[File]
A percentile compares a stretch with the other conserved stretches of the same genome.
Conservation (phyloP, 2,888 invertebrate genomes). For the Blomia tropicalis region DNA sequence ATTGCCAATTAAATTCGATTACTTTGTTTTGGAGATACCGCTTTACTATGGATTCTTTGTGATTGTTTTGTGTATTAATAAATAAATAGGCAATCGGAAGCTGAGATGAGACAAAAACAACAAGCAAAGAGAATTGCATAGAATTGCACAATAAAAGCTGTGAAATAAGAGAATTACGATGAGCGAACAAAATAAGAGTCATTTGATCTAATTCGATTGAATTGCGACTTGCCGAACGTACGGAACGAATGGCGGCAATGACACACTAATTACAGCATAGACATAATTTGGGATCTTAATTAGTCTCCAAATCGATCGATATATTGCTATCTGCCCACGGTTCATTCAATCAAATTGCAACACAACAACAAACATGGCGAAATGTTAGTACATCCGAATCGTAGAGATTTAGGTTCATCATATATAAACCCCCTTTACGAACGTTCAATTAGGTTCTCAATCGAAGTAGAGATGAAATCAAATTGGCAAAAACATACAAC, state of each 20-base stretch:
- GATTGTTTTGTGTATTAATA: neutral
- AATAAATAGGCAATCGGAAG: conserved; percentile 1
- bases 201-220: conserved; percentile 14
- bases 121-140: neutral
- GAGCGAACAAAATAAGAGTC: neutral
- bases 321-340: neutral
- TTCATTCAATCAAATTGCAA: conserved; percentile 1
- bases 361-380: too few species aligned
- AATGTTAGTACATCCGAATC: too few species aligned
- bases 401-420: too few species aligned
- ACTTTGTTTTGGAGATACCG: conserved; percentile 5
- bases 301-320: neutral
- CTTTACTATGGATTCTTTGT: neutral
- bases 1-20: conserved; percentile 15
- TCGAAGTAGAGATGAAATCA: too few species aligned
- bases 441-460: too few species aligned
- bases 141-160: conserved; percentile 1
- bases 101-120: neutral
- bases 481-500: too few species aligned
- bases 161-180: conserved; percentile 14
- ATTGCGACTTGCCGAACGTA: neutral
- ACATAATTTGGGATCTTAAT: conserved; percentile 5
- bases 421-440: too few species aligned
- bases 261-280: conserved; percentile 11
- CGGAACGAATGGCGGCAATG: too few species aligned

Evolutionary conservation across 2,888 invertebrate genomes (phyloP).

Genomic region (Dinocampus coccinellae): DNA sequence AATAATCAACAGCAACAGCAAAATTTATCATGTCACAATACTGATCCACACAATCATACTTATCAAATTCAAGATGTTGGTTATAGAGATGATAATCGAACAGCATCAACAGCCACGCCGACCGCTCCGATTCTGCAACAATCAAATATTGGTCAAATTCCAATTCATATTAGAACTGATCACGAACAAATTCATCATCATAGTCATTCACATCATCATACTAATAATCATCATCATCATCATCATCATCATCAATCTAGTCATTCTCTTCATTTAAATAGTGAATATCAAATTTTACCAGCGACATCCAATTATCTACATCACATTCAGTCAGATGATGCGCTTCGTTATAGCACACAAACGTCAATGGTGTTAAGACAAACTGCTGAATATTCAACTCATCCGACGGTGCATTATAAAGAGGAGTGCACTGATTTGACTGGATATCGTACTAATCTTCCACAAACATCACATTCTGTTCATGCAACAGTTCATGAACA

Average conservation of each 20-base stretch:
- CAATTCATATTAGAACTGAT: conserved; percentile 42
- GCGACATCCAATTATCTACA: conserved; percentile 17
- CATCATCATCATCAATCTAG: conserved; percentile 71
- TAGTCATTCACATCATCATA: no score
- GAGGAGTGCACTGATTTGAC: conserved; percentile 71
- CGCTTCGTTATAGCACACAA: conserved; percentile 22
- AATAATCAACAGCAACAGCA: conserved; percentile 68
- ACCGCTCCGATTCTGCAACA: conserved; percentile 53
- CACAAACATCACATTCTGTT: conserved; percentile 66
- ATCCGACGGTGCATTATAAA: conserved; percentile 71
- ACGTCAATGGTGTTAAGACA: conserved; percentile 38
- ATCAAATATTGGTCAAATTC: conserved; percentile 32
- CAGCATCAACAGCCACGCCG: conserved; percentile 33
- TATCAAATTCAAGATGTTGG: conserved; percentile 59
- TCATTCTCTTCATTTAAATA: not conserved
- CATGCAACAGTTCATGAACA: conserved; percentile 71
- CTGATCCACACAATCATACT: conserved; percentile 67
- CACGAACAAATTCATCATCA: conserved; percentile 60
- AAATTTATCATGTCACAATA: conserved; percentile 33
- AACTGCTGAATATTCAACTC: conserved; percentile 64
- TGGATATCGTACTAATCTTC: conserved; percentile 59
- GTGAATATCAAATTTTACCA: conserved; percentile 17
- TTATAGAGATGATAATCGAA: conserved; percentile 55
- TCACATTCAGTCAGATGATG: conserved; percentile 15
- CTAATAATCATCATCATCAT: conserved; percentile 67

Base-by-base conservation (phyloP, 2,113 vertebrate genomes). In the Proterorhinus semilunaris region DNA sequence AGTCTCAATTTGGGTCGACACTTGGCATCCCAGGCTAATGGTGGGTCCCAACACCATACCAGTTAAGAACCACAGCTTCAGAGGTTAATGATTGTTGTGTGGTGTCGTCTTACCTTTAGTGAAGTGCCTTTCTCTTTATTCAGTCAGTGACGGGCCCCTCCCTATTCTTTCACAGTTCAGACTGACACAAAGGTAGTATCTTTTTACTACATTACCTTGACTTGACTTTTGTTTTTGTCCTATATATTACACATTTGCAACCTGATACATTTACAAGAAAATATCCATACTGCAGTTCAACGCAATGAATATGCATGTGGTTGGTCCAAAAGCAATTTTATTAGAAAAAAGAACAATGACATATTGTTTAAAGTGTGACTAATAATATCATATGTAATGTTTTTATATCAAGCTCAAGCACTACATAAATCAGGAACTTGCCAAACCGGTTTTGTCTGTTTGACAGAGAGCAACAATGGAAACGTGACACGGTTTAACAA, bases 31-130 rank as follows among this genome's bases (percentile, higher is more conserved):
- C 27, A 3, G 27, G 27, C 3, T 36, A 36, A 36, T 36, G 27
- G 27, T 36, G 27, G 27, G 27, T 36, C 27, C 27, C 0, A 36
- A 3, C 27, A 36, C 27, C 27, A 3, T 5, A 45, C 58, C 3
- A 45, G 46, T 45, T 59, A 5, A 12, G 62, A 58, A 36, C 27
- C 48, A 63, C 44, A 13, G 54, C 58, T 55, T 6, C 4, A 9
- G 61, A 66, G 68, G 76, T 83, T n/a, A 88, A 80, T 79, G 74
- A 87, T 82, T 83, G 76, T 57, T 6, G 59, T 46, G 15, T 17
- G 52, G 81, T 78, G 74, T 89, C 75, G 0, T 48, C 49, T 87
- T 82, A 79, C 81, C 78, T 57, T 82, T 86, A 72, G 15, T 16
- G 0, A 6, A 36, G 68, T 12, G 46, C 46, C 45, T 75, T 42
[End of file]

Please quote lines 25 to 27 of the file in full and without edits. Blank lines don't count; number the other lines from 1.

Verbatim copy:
- bases 421-440: too few species aligned
- bases 261-280: conserved; percentile 11
- CGGAACGAATGGCGGCAATG: too few species aligned